Ignore the pessimism on CNBC, Bloomberg, CNN, or me the last few months. Ignore the analysts and strategists on Wall Street. Did they advise us to get out when things were so ‘great’ in 2000? A few did, but they were the ones who were perennially negative. Listening to them would have kept one out of the greatest and longest bull market in history.
For years investors took comfort in the statement above. Contemporary investors, including this one, took comfort on Tuesday when the automotive giant affirmed its third-quarter profit outlook and production for the year, four days after rival Ford Motor Co. lowered its earnings forecast. That prediction shocked investors who had been reassured by stronger-than-expected first-half U.S. auto sales as the economy slowed. GM’s confidence on Tuesday gave investors a glimmer of hope that the economy‘s trend might be improving.
Bear markets turn investor strengths into liabilities and this insidious beast is no exception. The aftershocks of the ‘Internet Bubble’ make this crash all the more difficult. What we held as strengths before the collapse in confidence have become liabilities. During Bull markets, long-term investors are rewarded for holding good companies in spite of brief stock pullbacks that occur when short-term investors are frightened off by negative news. Investors with longer views snap up the bargains left behind, believing that the news has limited or no long-term relevance. Alternatively, bear markets lack clarity or visibility of the future, making it
As I write this letter, the market is falling rather dramatically. It was triggered by the PPI release this morning which was down considerably below expectations, primarily on falling energy prices. Since then, the newswires show that 50 U.S. and British aircraft have attacked three Iraqi military targets. Given the recent terrorist and military hostilities in Israel, the market undoubtedly fears worse trouble in the Middle East.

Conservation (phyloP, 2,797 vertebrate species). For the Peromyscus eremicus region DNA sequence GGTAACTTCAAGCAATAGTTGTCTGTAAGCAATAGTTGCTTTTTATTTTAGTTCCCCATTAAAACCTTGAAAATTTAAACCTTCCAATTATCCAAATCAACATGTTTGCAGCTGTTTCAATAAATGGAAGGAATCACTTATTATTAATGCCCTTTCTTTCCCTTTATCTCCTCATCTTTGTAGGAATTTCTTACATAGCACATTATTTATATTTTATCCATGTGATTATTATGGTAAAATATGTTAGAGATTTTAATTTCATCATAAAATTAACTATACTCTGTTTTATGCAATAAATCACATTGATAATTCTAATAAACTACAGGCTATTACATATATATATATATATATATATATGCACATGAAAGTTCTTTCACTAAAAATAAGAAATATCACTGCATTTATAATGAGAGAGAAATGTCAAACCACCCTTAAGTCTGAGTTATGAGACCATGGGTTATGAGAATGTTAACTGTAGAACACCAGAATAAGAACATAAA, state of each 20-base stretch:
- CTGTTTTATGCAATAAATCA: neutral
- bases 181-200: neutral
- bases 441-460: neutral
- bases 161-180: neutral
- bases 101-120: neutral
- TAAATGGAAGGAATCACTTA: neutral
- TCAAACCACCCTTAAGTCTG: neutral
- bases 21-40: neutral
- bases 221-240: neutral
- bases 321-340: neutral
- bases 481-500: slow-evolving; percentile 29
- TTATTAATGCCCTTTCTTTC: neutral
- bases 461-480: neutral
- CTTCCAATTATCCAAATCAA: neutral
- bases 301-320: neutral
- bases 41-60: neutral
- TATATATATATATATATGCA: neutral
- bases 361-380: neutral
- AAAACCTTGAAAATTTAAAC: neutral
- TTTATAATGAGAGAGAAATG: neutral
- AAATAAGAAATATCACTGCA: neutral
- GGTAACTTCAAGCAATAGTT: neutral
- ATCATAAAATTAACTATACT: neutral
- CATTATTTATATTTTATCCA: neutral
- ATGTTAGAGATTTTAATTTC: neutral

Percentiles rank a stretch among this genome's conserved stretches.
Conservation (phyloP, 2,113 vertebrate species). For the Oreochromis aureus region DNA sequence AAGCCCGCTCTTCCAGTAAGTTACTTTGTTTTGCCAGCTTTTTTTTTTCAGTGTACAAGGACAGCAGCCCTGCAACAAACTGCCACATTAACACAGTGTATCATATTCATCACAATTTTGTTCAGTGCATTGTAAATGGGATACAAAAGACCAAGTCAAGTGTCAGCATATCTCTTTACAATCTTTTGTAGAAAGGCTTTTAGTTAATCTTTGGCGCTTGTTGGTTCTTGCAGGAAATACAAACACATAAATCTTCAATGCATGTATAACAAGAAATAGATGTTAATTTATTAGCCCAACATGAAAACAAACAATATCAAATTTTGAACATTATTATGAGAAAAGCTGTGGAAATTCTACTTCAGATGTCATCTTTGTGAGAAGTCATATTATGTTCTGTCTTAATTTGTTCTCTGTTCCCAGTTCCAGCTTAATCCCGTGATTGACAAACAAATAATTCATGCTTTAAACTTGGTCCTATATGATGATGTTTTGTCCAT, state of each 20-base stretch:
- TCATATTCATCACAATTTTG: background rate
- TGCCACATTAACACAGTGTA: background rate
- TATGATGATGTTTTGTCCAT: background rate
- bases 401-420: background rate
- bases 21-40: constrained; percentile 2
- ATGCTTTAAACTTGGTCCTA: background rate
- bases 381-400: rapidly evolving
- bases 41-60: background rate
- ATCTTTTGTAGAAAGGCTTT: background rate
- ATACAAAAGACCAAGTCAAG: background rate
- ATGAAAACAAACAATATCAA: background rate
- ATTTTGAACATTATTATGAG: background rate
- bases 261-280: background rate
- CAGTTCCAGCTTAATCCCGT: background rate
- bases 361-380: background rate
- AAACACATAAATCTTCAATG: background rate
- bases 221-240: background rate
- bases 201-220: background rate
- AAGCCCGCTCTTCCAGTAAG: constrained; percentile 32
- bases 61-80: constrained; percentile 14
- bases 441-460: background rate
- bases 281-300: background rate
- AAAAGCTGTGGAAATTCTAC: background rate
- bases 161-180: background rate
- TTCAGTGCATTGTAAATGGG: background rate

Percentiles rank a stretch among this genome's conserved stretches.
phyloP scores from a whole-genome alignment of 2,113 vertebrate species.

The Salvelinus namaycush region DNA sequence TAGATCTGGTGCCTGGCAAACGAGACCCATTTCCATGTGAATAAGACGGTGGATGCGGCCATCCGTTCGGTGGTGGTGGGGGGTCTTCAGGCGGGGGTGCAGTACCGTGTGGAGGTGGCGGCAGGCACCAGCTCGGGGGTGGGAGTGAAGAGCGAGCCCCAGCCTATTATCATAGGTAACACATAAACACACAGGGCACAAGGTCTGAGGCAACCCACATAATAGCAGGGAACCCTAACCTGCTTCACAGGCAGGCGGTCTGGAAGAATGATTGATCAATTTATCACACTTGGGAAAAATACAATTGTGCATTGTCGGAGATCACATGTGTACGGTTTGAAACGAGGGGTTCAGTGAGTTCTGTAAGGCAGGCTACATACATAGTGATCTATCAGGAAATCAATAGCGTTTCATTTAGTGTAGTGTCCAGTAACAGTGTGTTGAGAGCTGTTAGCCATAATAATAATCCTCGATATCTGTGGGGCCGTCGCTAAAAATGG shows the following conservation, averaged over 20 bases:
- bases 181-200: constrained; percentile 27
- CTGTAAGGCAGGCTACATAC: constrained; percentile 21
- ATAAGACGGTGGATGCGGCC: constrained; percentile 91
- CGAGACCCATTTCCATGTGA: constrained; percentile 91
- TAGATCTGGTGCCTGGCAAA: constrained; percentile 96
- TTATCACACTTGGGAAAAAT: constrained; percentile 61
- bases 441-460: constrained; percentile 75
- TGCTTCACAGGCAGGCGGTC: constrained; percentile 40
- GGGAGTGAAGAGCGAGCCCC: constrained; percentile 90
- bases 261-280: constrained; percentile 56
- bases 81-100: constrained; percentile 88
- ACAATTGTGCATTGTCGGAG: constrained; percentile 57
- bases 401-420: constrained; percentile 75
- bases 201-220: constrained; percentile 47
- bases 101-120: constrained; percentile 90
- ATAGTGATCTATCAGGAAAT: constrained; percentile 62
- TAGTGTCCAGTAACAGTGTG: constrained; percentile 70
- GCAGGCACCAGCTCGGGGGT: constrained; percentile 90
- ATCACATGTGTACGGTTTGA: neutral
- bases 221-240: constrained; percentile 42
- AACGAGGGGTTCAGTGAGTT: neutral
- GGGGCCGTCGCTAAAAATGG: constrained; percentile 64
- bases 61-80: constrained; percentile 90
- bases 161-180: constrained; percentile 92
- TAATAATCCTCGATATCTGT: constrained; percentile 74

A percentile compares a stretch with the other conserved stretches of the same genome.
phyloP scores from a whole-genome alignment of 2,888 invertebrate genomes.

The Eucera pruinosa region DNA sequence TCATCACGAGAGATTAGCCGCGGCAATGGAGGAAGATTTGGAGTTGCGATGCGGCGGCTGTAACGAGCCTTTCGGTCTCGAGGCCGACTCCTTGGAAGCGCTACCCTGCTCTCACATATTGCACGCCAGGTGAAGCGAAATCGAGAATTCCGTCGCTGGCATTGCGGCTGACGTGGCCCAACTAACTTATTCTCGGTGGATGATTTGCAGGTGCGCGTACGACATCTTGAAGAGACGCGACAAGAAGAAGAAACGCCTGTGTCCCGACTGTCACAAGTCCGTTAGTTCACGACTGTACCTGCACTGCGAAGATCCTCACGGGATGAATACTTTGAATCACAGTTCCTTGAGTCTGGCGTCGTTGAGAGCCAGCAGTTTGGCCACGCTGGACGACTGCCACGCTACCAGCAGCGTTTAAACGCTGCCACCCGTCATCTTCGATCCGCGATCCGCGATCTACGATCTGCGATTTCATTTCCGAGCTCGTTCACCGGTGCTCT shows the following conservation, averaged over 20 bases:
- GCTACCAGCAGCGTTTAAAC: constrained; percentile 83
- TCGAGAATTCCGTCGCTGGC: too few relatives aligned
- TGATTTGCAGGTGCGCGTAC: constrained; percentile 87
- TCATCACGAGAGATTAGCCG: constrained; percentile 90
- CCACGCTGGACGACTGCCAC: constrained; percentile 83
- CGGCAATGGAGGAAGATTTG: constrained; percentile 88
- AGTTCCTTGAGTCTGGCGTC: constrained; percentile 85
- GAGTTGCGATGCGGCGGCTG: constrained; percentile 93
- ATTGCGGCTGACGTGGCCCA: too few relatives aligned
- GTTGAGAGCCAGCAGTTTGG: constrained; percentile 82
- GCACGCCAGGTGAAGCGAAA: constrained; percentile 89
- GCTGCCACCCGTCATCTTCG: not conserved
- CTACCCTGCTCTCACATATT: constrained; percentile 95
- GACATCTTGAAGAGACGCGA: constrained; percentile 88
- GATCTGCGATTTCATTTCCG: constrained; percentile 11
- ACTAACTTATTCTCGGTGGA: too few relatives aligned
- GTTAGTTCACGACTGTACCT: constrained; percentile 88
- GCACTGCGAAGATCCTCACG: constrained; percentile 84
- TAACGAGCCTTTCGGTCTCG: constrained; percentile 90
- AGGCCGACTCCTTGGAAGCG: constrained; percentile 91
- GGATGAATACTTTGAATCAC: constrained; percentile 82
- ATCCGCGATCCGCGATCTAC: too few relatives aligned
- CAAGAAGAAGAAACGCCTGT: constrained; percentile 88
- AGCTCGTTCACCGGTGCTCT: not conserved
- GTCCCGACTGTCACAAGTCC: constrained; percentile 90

Evidence is mounting that we may be very close to the low point in the economy. The cyclical recovery is likely to be more muted than earlier expected, but it looks doubtful that we will see a full-scale retreat. Six reductions in the overnight bank-lending rate by the Federal Reserve and government mailings of advance tax refund checks should provide consumers with reason to keep spending.
Increasingly, economists are saying the worst may be behind us, but recovery is not clearly in sight. Mr. Greenspan’s comments to Congress yesterday pointed to the possibility of a turn in the economy in the second half of this year, but he warned that the current malaise could likely continue for some time to come. Recent company earnings reports have not been as bad as feared while revenues did disappoint more often. Managers in general have done an excellent job cutting expenses in the face of this dramatic slowdown, but their reluctance or inability to provide any meaningful guidance about
Economic News: Mostly good news this week pointing to continued recovery in the economy Wholesale inventories in the U.S. increased 0.2% in May to $302.62 billion on the largest monthly increase since November, the Commerce Department said Tuesday. A consensus of analysts had projected a 0.1% increase. Manufacturers are pushing the inventories from their shelves to those of wholesalers through “good deals”. Meanwhile, wholesale sales slipped 0.1% from April to $229.82 billion. Analysts had expected a 0.3% increase for the month.
All data last week provided upside surprises, a rare event over these past few months when the overwhelming dynamic was the economy’s adjustment to the overhang of excess inventory. The data not only suggest an turning point but also support the notion that the weakest quarter in the cycle was Q2.
Introduction We are pleased to introduce our weekly email, the Friday Brief. It pulls together many of the numerous strands we’re following to try to make some sense of this unique time in history. The old economy, the new economy, the markets, the Federal Reserve, the politics, all interact to shape this economy of ours. Understanding their implications forms the art and science of investing. In the Friday Brief we will share some of the news and events that shape our investment decisions as well as the rationale for recent buy and sell decisions. This letter is unusually long because